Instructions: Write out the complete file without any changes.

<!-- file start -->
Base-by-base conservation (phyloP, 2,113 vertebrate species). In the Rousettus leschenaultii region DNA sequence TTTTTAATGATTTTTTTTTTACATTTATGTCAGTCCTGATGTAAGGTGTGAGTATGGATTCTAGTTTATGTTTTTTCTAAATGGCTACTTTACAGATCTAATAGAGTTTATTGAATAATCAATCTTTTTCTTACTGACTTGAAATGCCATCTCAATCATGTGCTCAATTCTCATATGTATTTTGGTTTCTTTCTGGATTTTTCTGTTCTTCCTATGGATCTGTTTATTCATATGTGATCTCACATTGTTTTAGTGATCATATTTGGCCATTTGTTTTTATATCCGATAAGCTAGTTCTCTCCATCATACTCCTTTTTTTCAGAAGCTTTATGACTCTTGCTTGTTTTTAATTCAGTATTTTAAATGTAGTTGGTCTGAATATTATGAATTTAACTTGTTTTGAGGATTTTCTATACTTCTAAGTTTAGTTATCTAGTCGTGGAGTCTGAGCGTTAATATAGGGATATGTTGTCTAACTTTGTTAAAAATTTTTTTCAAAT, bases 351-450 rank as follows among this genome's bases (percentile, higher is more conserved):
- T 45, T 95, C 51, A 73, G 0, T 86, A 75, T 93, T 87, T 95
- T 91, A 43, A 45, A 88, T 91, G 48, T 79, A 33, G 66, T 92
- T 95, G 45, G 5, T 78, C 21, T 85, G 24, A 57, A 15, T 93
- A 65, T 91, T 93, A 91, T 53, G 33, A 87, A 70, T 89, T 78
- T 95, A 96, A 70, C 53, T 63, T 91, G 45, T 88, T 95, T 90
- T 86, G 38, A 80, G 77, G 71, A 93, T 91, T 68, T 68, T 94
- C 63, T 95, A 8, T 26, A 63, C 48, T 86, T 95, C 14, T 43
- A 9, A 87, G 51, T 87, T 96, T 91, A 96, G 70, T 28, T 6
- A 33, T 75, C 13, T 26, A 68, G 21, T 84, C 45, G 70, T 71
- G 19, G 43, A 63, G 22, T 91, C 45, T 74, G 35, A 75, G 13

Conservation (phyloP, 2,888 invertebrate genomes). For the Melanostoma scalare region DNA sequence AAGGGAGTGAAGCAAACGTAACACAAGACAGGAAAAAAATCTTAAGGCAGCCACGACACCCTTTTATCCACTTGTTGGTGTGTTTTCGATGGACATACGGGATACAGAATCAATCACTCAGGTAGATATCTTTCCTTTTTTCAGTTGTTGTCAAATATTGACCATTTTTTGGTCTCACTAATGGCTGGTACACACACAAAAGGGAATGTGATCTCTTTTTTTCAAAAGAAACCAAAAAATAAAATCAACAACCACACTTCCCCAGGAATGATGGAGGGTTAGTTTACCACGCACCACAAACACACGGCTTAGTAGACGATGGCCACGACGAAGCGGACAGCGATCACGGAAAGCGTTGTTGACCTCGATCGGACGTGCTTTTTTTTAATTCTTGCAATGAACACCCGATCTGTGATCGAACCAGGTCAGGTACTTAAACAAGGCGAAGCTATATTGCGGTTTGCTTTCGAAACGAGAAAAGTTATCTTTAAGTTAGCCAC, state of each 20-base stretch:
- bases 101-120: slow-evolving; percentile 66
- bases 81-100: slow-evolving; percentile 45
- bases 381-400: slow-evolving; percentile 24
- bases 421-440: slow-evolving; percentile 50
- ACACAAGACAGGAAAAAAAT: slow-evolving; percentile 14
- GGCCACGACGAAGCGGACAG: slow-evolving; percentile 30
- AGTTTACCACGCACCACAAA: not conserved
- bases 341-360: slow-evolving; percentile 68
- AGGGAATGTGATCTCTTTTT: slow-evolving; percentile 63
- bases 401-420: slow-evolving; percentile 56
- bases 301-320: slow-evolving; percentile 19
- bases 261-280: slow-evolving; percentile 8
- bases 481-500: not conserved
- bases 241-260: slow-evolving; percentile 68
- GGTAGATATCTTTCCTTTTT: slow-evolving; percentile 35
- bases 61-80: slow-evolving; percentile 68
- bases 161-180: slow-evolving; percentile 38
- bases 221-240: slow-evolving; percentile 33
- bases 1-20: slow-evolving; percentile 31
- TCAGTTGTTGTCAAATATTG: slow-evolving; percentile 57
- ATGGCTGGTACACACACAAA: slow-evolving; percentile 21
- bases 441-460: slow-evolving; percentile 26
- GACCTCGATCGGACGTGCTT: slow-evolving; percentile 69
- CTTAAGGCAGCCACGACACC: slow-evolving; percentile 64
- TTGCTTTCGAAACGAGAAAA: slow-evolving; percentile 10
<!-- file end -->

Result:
Base-by-base conservation (phyloP, 2,113 vertebrate species). In the Rousettus leschenaultii region DNA sequence TTTTTAATGATTTTTTTTTTACATTTATGTCAGTCCTGATGTAAGGTGTGAGTATGGATTCTAGTTTATGTTTTTTCTAAATGGCTACTTTACAGATCTAATAGAGTTTATTGAATAATCAATCTTTTTCTTACTGACTTGAAATGCCATCTCAATCATGTGCTCAATTCTCATATGTATTTTGGTTTCTTTCTGGATTTTTCTGTTCTTCCTATGGATCTGTTTATTCATATGTGATCTCACATTGTTTTAGTGATCATATTTGGCCATTTGTTTTTATATCCGATAAGCTAGTTCTCTCCATCATACTCCTTTTTTTCAGAAGCTTTATGACTCTTGCTTGTTTTTAATTCAGTATTTTAAATGTAGTTGGTCTGAATATTATGAATTTAACTTGTTTTGAGGATTTTCTATACTTCTAAGTTTAGTTATCTAGTCGTGGAGTCTGAGCGTTAATATAGGGATATGTTGTCTAACTTTGTTAAAAATTTTTTTCAAAT, bases 351-450 rank as follows among this genome's bases (percentile, higher is more conserved):
- T 45, T 95, C 51, A 73, G 0, T 86, A 75, T 93, T 87, T 95
- T 91, A 43, A 45, A 88, T 91, G 48, T 79, A 33, G 66, T 92
- T 95, G 45, G 5, T 78, C 21, T 85, G 24, A 57, A 15, T 93
- A 65, T 91, T 93, A 91, T 53, G 33, A 87, A 70, T 89, T 78
- T 95, A 96, A 70, C 53, T 63, T 91, G 45, T 88, T 95, T 90
- T 86, G 38, A 80, G 77, G 71, A 93, T 91, T 68, T 68, T 94
- C 63, T 95, A 8, T 26, A 63, C 48, T 86, T 95, C 14, T 43
- A 9, A 87, G 51, T 87, T 96, T 91, A 96, G 70, T 28, T 6
- A 33, T 75, C 13, T 26, A 68, G 21, T 84, C 45, G 70, T 71
- G 19, G 43, A 63, G 22, T 91, C 45, T 74, G 35, A 75, G 13

Conservation (phyloP, 2,888 invertebrate genomes). For the Melanostoma scalare region DNA sequence AAGGGAGTGAAGCAAACGTAACACAAGACAGGAAAAAAATCTTAAGGCAGCCACGACACCCTTTTATCCACTTGTTGGTGTGTTTTCGATGGACATACGGGATACAGAATCAATCACTCAGGTAGATATCTTTCCTTTTTTCAGTTGTTGTCAAATATTGACCATTTTTTGGTCTCACTAATGGCTGGTACACACACAAAAGGGAATGTGATCTCTTTTTTTCAAAAGAAACCAAAAAATAAAATCAACAACCACACTTCCCCAGGAATGATGGAGGGTTAGTTTACCACGCACCACAAACACACGGCTTAGTAGACGATGGCCACGACGAAGCGGACAGCGATCACGGAAAGCGTTGTTGACCTCGATCGGACGTGCTTTTTTTTAATTCTTGCAATGAACACCCGATCTGTGATCGAACCAGGTCAGGTACTTAAACAAGGCGAAGCTATATTGCGGTTTGCTTTCGAAACGAGAAAAGTTATCTTTAAGTTAGCCAC, state of each 20-base stretch:
- bases 101-120: slow-evolving; percentile 66
- bases 81-100: slow-evolving; percentile 45
- bases 381-400: slow-evolving; percentile 24
- bases 421-440: slow-evolving; percentile 50
- ACACAAGACAGGAAAAAAAT: slow-evolving; percentile 14
- GGCCACGACGAAGCGGACAG: slow-evolving; percentile 30
- AGTTTACCACGCACCACAAA: not conserved
- bases 341-360: slow-evolving; percentile 68
- AGGGAATGTGATCTCTTTTT: slow-evolving; percentile 63
- bases 401-420: slow-evolving; percentile 56
- bases 301-320: slow-evolving; percentile 19
- bases 261-280: slow-evolving; percentile 8
- bases 481-500: not conserved
- bases 241-260: slow-evolving; percentile 68
- GGTAGATATCTTTCCTTTTT: slow-evolving; percentile 35
- bases 61-80: slow-evolving; percentile 68
- bases 161-180: slow-evolving; percentile 38
- bases 221-240: slow-evolving; percentile 33
- bases 1-20: slow-evolving; percentile 31
- TCAGTTGTTGTCAAATATTG: slow-evolving; percentile 57
- ATGGCTGGTACACACACAAA: slow-evolving; percentile 21
- bases 441-460: slow-evolving; percentile 26
- GACCTCGATCGGACGTGCTT: slow-evolving; percentile 69
- CTTAAGGCAGCCACGACACC: slow-evolving; percentile 64
- TTGCTTTCGAAACGAGAAAA: slow-evolving; percentile 10